And Ronda bought into the hype. Why wouldn’t she? The media loved her. She was on every talk show, all the magazines wanted her to pose for their cover, and movie theaters wanted to leech off the hype. 

She even featured in The Expendables 3

Source: Sporting News

But one thing about pro sports: while you are at the top, you’ll always have a massive target on your back. And oh, the tabloids and meme pages will hover in anticipation of your inevitable fall from grace.

The Head Kick Heard Around The World

At UFC 193, the Rowdy hype train took over Melbourne in anticipation of her seventh title defense against world champion kickboxer Holly Holm. 

Most writers and bookmakers wrote Holm off due to her lack of grappling skills. But a few MMA experts pointed out that her kickboxing could pose a new kind of problem for Rousey. 

All said, Ronda Rousey went into the fight as the overwhelming favorite.

Lights on, away we go into the first round. 

Rousey struggles to keep up with the nimble-footed Holm. The entire MMA community watches in shock as Holm surgically dismantles Rousey.

This was not the real Ronda Rousey. This was not the greatest female athlete of all time. 

The second round was no different from the first. The champ looked human. She looked beatable, very beatable. 

Source: LA Times

After Holm stuffed Rousey’s grappling attempt, she shoved her to the ground. On her way back up, Ronda forgot the cardinal rule of always putting your hands up at all times. 

Holly held Rousey on the torso to get a good measure of the distance before unleashing a devastating head kick that landed flush on the champion’s skull. Holm then rushed in to deliver some finishing hammer blows before the ref called off the bout.

Holly Holm Head Kick KO Over Ronda Rousey

The crowd was shocked. Holly Holm had defeated the invincible Ronda Rousey. And for the first time, the hype train got derailed.

The Aftermath

Following the devastating KO, Rousey took some time off to recover. She stayed away from the limelight until February 2016, when she appeared on The Ellen DeGeneres Show. 

Say what you want about Ellen or Ronda, but that interview showed us the real Ronda Rousey. Not the mean, rowdy lady that refused to shake her opponents’ hands; not the trash-talking overhyped fighter. 

We saw Ronda Rousey address how she wanted to end it all after losing her belt. But instead of asking about her mental health, we focused on her crying face.

Source: The Mirror

I couldn’t help but draw parallels with her earlier losses in judo and struggling with not being good enough. When she broke down into tears on Ellen, my mind raced back to her speaking about crying when she lost the gold medal in Beijing.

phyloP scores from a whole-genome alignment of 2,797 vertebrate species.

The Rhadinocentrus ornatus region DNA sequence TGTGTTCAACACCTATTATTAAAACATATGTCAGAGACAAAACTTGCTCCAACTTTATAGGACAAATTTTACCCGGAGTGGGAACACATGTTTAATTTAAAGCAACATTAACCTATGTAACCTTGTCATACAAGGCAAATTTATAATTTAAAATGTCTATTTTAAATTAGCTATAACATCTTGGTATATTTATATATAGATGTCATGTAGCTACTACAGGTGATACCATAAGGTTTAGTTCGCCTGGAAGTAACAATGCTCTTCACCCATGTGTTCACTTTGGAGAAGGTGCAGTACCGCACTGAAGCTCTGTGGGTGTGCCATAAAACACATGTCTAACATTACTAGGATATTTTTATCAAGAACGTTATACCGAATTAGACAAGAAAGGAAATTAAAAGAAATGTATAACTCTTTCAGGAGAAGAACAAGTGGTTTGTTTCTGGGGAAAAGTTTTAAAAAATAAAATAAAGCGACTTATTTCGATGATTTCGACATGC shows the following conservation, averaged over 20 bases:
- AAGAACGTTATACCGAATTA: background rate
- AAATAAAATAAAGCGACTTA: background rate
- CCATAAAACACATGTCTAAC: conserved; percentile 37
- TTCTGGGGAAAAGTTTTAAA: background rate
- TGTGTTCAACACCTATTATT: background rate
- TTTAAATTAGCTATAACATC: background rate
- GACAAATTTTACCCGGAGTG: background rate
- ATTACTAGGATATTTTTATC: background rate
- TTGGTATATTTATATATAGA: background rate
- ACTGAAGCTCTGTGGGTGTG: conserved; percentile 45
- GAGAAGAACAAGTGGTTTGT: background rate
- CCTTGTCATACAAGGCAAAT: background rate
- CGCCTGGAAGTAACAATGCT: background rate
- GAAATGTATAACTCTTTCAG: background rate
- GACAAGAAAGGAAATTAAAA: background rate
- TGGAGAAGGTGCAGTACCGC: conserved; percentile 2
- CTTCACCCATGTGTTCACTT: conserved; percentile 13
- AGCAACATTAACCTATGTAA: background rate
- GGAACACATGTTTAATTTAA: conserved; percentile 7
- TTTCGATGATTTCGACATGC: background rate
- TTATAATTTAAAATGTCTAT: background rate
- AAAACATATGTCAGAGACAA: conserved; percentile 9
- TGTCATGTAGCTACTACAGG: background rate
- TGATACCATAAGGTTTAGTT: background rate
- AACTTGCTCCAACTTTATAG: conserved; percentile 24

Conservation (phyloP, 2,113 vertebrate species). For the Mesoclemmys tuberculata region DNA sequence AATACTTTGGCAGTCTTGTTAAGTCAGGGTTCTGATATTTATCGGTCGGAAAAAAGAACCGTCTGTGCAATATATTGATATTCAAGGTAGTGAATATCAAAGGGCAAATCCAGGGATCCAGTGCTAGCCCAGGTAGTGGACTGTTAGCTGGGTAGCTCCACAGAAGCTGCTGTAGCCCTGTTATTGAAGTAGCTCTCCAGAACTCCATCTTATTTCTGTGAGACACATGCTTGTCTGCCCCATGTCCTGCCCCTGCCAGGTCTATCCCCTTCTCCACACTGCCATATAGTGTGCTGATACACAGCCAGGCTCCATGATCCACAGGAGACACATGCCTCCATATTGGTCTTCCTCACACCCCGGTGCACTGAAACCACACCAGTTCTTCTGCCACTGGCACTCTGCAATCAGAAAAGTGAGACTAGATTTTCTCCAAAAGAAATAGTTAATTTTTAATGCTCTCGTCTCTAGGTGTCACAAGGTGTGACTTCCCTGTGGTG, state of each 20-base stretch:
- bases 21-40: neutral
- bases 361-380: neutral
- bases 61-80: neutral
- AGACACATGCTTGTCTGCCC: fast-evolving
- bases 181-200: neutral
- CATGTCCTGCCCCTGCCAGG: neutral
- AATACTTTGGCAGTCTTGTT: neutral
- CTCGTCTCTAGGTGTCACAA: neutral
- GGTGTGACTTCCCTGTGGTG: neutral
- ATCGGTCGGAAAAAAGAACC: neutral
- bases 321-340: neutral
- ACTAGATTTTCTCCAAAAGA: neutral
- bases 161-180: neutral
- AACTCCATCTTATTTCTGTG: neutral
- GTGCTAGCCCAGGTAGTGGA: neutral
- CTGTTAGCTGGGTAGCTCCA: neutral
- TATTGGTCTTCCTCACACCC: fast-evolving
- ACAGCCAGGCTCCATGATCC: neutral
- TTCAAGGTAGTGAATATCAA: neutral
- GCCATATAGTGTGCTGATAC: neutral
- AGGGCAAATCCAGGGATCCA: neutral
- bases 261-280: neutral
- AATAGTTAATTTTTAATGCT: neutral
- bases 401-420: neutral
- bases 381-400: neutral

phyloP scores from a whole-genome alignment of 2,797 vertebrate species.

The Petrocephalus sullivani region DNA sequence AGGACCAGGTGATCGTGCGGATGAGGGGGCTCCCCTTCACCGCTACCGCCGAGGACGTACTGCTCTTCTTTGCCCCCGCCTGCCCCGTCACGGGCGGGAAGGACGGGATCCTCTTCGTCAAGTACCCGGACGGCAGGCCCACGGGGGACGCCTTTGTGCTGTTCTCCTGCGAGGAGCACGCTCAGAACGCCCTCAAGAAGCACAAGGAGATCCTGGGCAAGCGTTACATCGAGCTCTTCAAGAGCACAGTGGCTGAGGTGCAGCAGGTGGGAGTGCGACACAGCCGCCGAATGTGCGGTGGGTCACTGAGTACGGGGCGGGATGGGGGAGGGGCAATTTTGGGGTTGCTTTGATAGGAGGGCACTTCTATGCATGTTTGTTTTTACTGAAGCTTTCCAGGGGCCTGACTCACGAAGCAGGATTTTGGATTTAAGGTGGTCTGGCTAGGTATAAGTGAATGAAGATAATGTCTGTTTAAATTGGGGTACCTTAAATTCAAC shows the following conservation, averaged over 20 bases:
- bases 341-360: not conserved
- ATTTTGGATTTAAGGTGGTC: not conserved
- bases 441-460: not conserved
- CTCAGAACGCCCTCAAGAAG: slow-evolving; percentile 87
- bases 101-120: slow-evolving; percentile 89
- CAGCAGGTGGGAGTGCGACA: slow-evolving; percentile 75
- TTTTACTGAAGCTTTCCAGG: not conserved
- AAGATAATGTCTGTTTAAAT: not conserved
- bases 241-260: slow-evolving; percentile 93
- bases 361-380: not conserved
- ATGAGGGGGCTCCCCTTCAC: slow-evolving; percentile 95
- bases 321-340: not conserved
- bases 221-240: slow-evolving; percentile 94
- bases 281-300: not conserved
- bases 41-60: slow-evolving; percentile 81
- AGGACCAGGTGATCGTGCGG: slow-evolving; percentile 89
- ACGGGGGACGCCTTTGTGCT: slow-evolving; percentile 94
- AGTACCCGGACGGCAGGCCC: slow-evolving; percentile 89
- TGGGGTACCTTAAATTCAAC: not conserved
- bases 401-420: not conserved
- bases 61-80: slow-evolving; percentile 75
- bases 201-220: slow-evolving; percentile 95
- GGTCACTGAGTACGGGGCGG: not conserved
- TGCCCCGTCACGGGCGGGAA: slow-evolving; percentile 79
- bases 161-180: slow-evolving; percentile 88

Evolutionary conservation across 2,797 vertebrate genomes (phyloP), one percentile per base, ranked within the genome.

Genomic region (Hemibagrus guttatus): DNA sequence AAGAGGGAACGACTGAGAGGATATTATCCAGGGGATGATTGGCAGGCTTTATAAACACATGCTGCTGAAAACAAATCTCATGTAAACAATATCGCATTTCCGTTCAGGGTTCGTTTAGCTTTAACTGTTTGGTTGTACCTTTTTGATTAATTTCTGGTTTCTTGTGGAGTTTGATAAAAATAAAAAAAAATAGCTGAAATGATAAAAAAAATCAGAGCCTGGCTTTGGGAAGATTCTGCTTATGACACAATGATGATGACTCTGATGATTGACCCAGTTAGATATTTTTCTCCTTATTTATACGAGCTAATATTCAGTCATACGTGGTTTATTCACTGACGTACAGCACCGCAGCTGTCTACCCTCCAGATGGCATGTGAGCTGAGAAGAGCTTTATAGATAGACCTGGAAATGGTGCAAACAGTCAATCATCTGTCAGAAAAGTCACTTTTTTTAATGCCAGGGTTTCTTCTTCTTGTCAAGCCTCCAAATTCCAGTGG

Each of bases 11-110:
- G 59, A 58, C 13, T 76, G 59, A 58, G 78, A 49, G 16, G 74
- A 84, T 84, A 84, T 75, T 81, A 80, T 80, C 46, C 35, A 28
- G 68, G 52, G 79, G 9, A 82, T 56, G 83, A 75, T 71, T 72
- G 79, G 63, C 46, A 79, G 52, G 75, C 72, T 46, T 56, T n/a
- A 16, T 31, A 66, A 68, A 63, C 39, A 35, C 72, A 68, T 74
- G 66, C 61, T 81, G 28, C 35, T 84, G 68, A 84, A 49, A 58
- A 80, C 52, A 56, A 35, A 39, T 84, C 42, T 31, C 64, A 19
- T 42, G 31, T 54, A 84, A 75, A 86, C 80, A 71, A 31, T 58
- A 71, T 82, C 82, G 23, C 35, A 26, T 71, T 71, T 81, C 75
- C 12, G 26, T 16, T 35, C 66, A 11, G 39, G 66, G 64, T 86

But the internet didn’t care. While the hype train gained steam, the meme factory worked overtime. The KO opened up the floodgates, and Ronda Rousey was pelted with so much vile on the internet that she had to stay away from the game for an entire year.

The end of the Ronda Rousey craze

When undefeated champions lose their ”0” — something Khabib, Mayweather, nor Marciano ever experienced — the fighting community goes into a frenzy about their comeback. 

Some believe that getting your first loss feels like a weight off your shoulders, while others argue that losing in such devastating fashion chips away at your confidence: Leon Edwards vs. Kamaru Usman comes to mind. 

We were about to find out when Ronda Rousey faced off with Amanda “The Lioness” Nunes. 

Source: UFC

The fight with Amanda Nunes was even more shocking than the previous one with Holly Holm. After Nunes landed her first significant strike, Ronda Rousey seemed to freeze, as if she didn’t expect Nunes to hit that hard.

Nunes made quick work of the former champ and claimed her belt.

Following the bout, the blame started to fly from pillar to post. Core MMA fans blamed Edmond Tarverdyan for Ronda’s seeming lack of progress. Her striking was atrocious, to put it mildly. 

Some blamed the UFC matchmakers for plunging Ronda Rousey into the deep end with a certified killer and Hall of Famer like The Lioness. 

Source: UFC

Others openly blamed Ronda for not taking the time to acknowledge that her loss to Holly Holm was not a fluke. Had she taken the loss more seriously, she could have worked on her striking within the year off.

As Bruce Buffer announced the official results, I knew that the Ronda Rousey I saw in that Octagon hanging her head in dejection was done with MMA. 

The Ronda Rousey hype train had ground to a screeching halt. We might never see her in the UFC again.

What is Ronda Doing Now?

And I was right. That was the last time we saw Ronda Rousey in a UFC Octagon. 

Her next challenge took her to the WWE, where she has even managed to garner more notoriety. She also won the RAW Women’s Championship, becoming the first woman to win UFC and WWE gold.

Source: Wrestling Inc

Ronda Rousey has also appeared in several movies and TV shows, such as Entourage, Mile 22, Charlie’s Angels, Total Divas, Blindspot, and Furious 7

She also has a daughter with former UFC Heavyweight Travis Browne.

Ronda Rousey’s legacy

Although the object of ridicule in some circles, Ronda Rousey is still a role model for young women and boys around the world. She broke the glass ceiling and made two middle-aged baldies — Joe Rogan and Dana White — fawn over her.

Ronda Rousey stood on the podium at the Olympics and won international championships as a judoka. She became a champion in two different MMA organizations. Her dominance rivals the dominance of any fighter in combat sports.

Source: UFC

Ronda also paved the way for trash-talking killers like Joanna Jędrzejczyk. Without her, we wouldn’t have had the amazing double champ, Amanda Nunes. And no woman would ever headline a pay-per-view in the UFC. For Rousey’s exploits in the octagon, the UFC inducted her into the Hall of Fame in 2018. 

Regardless of her public and private battles, regardless of what the meme factory says about her, Ronda Rousey’s star will shine forever. And above all, she will always have the support of a loving family and an army of dedicated fans.

Who wrote this?

Sports Writer | [email protected] | Website

Ugo is a sports enthusiast with an undying love for underdog stories.

Ugo Ezenduka
Ugo is a sports enthusiast with an undying love for underdog stories.

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  1. Was nice reading this piece Ugo

    1. Thanks for reading, Lucky!